For a full copy of the ABS Personal Safety Survey visit:


For a full copy of White Ribbon Fact Sheet No. 5 visit:


8) Health Impacts of Intimate Partner Violence


VicHealth (2004) study, (reprinted in 2010), lists the documented health impacts of Intimate Partner Violence, even after the abuse has stopped: [13, pg 21]


  • Femicide (men killing women)

  • Suicide

  • Sexually transmitted diseases ie: HIV/AIDS

  • Injuries to breasts and abdomen, especially during pregnancy

  • Death of mother either during or after childbirth

  • Physical injuries ie: broken bones, bruising etc

  • Problems related to reproductive health for women

  • Various mental health issues ie: depression, anxiety, etc  

  • Harmful abuse of drugs and alcohol

  • A range of other disorders


For a fully copy of the 2004 VicHealth study visit:


9) Relationship between Domestic Violence and Homicide


The Australian Institute of Criminology which monitors the national rate of domestic violence, through the National Homicide Monitoring Program (NHMP) found in 2007-08 that “52% of the recorded homicides were domestic homicides involving one or more victim who shared a family or domestic relationship with the offender” and that “incidents involving intimate partner violence comprised the largest proportion (60%)” [14, pg31] with the majority being female victims. While the frequency of intimate partner homicides in 2009-10 has remained stable, “female victims continue to be over-represented in this category.” [15, pg30]


As White Ribbon Australia currently reports, “one woman is killed every week in Australia by a current or former partner.” [11, pg1]


10) Economic Impacts


The Access Economic (2004) study on health and economic costs associated with domestic and family violence, reports the following findings: [16]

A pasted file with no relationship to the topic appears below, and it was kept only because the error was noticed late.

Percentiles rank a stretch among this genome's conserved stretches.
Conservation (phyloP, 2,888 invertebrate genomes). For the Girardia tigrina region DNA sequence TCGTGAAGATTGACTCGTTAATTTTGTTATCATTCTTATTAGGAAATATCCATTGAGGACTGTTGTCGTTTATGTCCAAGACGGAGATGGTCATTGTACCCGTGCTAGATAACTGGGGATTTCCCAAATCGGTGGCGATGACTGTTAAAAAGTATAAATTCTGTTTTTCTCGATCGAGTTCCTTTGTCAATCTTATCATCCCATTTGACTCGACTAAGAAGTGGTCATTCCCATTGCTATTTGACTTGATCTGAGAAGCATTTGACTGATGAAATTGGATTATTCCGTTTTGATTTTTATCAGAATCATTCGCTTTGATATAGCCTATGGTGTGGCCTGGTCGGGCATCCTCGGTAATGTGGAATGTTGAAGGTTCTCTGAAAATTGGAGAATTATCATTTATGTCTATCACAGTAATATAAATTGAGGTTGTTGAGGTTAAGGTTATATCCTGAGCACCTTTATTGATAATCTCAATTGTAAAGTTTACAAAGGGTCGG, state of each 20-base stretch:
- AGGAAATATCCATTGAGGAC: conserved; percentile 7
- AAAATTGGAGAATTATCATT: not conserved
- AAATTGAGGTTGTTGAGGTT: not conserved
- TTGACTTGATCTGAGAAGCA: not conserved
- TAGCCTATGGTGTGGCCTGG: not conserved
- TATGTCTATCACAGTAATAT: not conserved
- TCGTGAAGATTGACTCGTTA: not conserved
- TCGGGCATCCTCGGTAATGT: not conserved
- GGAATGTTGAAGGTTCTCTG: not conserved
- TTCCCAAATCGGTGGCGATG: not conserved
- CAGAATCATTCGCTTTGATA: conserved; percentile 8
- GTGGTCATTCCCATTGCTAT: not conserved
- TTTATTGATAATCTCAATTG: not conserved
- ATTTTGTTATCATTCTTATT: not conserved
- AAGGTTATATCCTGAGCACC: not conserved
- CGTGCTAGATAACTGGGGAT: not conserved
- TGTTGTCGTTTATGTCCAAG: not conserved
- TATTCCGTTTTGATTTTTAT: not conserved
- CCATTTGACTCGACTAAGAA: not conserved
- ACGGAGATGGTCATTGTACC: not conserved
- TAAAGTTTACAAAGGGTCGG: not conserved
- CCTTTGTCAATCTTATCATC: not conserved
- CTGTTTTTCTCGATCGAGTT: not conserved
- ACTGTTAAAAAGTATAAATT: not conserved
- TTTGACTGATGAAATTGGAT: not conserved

1) Health costs related to premature deaths of women from domestic violence totals in the billions with calculations taking into account, hospital visits, pharmaceutical treatments, depression costs, physical injuries, and alcohol and drug abuse related assistance.


2) Costs to the economy totals in the hundred of millions and is measured through lost productivity ie: absenteeism (victim), incarceration (perpetrator), providing services to children affected by domestic violence, legal assistance costs, temporary accommodation due to homelessness, and the loss of tax revenue for the government due to victims/perpetrators losing employment.

11) Significant Risk Factors


Available research reveals women reporting the following factors in them experiencing violence: [3], [17]


  • Cultural support that violence between a husband and wife is a private matter

  • Cultural/religious acceptance of violence against women as evidenced by weak legal sanctions

  • Strict adherence to perceived gender roles/stereotypes

  • Perpetrator possessing a controlling/possessive/aggressive personality

  • Perpetrator being exposed to violence/child abuse in childhood

  • Pregnancy and separation

  • Alcohol

  • Drug use


12) Groups ‘At Risk’


Identified as the most vulnerable group to experience domestic and family violence are: [3], [12], [17], [18]


  • Young children – in the care of their mothers and witnessing violence

  • Young women – especially from low socio-economic backgrounds who are exposed to violence

  • Pregnant women – partners resentful of the focus/intrusion of the baby

  • Indigenous women – higher rate of victimisation than non Indigenous women, cultural issues 

  • Women living in rural and remote areas – living in isolation and away from family/friends

  • Women with disabilities – vulnerable to abuse from carers

  • CALD Women – cultural/religious gender expectation issues


13) Current Information on the Prevalence of Domestic Violence in Australia


The National Council (NCRVWC) gives the following short summary on domestic violence prevalence: [12]


  • All women are susceptible to abuse as there are no known geographical, socio-economic, age group, cultural or religious boundaries.

  • Approximately 1 in 3 Australians women experience physical violence, and almost 1 in five women experience sexual violence over their lifetime.

  • Women usually experience violence at the hands of men they know, and often in their own homes.

  • Women from CALD backgrounds more likely to be murdered as a result of ongoing domestic violence.

  • Aboriginal and Torres Strait Islander women report higher levels of physical violence than other women and are more likely to suffer severe injuries.

  • Children of victims are at risk of repeating the behaviour with their own children.

  • Women/children from domestic violence backgrounds more likely to have poor health and need to use health services.